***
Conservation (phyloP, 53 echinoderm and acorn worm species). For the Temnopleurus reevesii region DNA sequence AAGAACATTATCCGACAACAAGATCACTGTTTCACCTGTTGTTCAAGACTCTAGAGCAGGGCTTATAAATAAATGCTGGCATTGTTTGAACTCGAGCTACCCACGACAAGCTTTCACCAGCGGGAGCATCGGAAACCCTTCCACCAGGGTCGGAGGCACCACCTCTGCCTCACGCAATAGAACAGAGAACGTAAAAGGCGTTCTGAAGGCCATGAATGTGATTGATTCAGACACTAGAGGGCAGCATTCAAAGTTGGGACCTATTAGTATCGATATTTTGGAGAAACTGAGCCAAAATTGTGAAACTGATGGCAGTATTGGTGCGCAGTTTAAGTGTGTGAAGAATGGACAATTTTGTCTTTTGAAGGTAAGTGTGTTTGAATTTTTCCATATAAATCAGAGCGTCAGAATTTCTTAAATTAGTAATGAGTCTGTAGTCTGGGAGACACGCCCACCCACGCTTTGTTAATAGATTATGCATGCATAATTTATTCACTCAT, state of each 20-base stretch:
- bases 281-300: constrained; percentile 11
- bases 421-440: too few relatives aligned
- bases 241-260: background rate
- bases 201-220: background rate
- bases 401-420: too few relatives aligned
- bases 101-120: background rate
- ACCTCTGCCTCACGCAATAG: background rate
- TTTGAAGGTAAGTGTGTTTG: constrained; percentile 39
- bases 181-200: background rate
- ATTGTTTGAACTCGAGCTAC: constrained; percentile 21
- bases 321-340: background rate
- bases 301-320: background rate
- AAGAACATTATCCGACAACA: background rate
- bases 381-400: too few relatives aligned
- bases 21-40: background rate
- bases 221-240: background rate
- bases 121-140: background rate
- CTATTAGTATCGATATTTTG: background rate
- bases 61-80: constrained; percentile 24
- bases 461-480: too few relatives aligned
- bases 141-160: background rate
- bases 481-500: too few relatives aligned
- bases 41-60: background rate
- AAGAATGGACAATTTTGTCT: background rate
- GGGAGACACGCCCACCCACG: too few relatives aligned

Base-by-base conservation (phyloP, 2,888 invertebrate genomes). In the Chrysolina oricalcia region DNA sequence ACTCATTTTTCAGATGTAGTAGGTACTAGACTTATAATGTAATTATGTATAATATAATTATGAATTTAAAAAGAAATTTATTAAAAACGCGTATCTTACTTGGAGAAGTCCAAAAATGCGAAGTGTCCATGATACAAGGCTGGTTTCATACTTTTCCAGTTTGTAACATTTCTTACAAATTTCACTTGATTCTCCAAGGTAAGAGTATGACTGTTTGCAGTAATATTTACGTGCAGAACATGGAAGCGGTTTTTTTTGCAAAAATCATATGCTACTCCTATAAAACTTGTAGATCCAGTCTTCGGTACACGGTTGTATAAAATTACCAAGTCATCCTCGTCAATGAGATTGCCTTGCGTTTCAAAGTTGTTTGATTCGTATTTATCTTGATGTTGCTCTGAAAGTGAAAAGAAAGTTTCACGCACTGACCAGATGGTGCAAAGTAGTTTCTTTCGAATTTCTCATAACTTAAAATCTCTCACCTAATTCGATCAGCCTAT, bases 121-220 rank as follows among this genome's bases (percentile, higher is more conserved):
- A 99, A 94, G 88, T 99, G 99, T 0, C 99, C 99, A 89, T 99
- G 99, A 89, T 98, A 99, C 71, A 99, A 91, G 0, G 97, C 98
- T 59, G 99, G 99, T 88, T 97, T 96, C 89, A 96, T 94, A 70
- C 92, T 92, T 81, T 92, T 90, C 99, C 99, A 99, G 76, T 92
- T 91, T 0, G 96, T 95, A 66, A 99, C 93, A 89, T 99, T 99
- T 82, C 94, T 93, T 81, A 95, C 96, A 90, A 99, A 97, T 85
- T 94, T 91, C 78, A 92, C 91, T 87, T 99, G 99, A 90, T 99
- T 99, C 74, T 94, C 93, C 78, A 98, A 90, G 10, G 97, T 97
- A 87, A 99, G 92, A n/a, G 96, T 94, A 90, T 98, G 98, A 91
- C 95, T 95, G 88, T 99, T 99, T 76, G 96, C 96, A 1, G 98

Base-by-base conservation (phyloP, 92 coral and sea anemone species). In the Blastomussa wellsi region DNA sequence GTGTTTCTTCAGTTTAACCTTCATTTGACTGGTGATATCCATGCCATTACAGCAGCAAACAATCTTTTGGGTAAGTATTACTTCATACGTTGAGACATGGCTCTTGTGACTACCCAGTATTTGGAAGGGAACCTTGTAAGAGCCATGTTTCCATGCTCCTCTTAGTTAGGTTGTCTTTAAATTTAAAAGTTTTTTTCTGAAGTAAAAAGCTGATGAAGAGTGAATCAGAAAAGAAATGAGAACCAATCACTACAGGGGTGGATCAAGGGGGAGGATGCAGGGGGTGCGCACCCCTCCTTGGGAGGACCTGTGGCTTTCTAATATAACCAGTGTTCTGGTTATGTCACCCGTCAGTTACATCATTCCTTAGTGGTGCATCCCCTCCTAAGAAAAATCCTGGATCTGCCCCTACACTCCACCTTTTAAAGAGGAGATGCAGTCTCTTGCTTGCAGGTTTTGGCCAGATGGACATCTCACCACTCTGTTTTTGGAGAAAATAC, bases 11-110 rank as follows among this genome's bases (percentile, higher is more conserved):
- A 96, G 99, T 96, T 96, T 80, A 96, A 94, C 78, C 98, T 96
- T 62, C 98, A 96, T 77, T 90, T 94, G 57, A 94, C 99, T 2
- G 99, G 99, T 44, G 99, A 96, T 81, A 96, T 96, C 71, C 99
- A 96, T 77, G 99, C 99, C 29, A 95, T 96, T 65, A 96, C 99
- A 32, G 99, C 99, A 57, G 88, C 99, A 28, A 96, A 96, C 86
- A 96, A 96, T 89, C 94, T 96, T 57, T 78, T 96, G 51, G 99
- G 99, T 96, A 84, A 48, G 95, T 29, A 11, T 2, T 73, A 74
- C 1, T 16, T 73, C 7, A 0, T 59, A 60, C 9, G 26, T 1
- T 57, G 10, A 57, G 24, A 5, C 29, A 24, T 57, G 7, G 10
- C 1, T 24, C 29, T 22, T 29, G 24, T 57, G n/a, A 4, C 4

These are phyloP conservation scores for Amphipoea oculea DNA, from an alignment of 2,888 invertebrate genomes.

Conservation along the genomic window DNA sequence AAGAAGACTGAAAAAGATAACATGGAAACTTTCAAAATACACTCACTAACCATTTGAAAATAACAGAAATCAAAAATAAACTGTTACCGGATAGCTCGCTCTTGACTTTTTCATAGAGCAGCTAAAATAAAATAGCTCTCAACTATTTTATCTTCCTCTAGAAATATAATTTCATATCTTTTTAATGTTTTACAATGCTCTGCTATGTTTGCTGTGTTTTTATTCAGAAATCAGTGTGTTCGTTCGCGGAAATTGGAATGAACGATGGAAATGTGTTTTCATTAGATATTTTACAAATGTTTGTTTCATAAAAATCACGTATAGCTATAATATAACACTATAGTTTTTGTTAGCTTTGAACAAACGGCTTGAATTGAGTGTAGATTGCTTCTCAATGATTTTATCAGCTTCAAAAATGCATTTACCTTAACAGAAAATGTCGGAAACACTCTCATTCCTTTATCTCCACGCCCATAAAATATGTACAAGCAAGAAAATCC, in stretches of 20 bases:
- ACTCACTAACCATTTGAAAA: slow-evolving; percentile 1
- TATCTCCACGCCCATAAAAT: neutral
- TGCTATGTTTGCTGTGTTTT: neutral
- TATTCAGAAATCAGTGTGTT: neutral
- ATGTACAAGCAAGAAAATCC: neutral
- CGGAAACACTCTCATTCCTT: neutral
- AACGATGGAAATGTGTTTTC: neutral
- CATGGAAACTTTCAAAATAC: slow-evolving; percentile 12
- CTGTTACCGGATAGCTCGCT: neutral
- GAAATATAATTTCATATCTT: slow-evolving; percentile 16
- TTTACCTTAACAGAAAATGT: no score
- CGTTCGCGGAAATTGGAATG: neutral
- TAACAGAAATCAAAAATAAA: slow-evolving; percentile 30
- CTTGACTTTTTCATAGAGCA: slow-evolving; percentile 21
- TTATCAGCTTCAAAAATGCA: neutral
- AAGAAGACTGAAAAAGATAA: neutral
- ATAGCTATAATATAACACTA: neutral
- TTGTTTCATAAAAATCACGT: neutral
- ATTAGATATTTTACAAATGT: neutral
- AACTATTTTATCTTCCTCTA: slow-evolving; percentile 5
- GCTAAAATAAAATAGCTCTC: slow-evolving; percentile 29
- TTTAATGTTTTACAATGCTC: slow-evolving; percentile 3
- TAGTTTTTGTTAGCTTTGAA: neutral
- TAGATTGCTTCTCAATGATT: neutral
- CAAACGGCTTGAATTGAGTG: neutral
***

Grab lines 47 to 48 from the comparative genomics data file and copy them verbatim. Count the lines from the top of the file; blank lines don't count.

- T 57, G 10, A 57, G 24, A 5, C 29, A 24, T 57, G 7, G 10
- C 1, T 24, C 29, T 22, T 29, G 24, T 57, G n/a, A 4, C 4